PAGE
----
By the time the weight of the sled is up to 5000 pounds, equalling the average weight of one of these two-horse teams, it’s getting difficult to drag and the horses really throw themselves into it with all their amazing muscle power.


But in too many of the teams we saw, the two horses weren’t pulling equally: one was doing most of the work, sometimes really seeming to struggle, while the other was shirking. As someone in the crowd remarked, “That’s what they mean by “not pulling your weight!”” Some of the hard workers were rearing up slightly and actually throwing their body weight forward against the harness, hindquarters making a powerful effort, while their team-mates just leaned into it a bit.


I don’t have any expertise in this and so I looked for factors I might not be considering. The distance being pulled is very short as compared to real pulling jobs in logging or farm work, giving the driver little time to give commands, and also perhaps the horses are accustomed to taking a little more distance to get evened out. On the other hand, these draft horse owners travel widely to competitions just like the one we saw, so it should be a major part of training to have both horses pulling evenly right away. The horses know very well the nature of the event, and the lazy ones have apparently figured out that such a short pull won’t last long enough for them to be called on their lack of effort. In fact I only heard one driver giving any verbal commands, and this was at 6 or 7000 pounds. His team had trouble getting started and he urged them on individually by name. They worked together and moved the sled.

We were both disturbed enough to leave, my husband first and me a few minutes later during the 7000 pound pulling. By the sound of things the event continued for another few rounds–another half-ton added each round–and for us, at least, it could only have become more difficult to watch. I am contacting some draft horse people to find out more about this; if I’ve misinterpreted what I saw, I’ll correct this post.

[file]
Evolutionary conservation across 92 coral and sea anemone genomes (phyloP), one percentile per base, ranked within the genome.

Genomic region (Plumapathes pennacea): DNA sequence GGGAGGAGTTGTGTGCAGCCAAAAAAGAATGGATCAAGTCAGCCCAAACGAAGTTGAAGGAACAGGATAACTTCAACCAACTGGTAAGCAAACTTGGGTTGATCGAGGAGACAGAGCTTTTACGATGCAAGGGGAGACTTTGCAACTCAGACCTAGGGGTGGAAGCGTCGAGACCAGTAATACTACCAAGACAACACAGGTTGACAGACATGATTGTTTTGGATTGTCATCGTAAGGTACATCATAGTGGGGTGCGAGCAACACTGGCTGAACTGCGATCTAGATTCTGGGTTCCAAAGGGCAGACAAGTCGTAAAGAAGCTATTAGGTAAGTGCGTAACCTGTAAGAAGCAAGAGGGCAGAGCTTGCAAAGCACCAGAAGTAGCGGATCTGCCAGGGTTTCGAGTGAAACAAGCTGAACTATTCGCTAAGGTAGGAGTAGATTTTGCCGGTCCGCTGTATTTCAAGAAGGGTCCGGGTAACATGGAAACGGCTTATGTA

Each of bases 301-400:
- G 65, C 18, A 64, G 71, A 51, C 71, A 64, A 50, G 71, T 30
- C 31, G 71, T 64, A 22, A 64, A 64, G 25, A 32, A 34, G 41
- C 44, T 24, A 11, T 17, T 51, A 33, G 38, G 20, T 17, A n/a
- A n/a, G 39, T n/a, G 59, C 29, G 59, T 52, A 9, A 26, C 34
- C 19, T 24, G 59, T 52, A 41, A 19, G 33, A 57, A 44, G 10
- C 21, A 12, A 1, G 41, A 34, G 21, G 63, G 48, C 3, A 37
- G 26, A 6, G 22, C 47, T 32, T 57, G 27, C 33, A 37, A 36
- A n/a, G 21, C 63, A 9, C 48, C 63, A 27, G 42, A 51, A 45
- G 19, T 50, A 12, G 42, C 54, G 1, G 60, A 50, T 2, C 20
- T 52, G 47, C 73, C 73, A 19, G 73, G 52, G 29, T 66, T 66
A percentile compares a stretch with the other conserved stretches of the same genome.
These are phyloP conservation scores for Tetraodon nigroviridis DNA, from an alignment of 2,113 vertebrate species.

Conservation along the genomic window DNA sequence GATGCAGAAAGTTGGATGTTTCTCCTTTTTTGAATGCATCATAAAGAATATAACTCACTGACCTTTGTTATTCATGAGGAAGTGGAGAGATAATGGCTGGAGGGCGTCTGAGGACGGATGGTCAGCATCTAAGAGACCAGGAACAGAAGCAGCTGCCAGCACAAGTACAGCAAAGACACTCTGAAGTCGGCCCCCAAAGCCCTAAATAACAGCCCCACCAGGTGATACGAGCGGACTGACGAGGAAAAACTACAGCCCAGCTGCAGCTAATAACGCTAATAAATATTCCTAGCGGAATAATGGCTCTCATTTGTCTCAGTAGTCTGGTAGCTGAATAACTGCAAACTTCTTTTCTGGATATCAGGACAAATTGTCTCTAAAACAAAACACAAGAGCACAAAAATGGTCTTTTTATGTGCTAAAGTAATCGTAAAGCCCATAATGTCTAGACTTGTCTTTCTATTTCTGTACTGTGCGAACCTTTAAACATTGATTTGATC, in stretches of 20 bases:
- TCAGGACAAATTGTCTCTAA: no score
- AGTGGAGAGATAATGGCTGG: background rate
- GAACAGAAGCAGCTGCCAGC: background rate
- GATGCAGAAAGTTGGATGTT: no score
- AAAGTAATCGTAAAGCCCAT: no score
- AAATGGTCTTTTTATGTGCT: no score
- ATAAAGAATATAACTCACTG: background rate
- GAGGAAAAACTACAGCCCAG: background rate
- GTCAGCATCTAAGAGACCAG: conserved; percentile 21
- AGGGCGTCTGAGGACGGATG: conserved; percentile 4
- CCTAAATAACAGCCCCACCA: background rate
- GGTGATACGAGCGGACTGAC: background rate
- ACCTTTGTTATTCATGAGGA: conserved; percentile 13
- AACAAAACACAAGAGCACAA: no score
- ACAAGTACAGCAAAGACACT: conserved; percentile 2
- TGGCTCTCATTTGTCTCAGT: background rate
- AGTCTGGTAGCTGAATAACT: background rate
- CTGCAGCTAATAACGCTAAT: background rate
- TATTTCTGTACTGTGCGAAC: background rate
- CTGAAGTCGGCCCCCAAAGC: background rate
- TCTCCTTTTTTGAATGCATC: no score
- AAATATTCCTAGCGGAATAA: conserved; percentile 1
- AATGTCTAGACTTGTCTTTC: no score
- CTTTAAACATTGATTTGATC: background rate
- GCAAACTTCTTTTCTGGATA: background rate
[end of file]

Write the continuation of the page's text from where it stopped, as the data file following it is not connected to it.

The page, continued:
And no, I’m not a PETA member or an “animal rights” fanatic. In fact I don’t believe animals have rights in the sense that people have rights. I believe we human beings have strong moral obligations to avoid causing suffering to other humans and to animals and that these obligations must be backed up by well-enforced laws. Some animals like horses and dogs have been bred to be working partners and companions of humans, and we train them to do certain things, but there is no need for cruelty or the imposition of suffering in the work or the training. I’m not a vegetarian, but I believe we have an obligation to treat all animals in human care with compassion and expertise. Two examples of the “expertise” part: –Temple Grandin’s work to design slaughterhouses in accordance with the behavior and perceptions of livestock animals so as (for instance) to avoid having to force them through frightening passages or over walkways with poor traction where they fall. –A horse-owning neighbor’s account of the actual impact of recent “humane” legislation to ban horse slaughterhouses in the US: old and unwanted horses being simply abandoned on public or unfenced land, and the transportation of horses, in packed trucks, to slaughterhouses not in their own state…but across several states to Mexico, where there are no real humane standards enforced.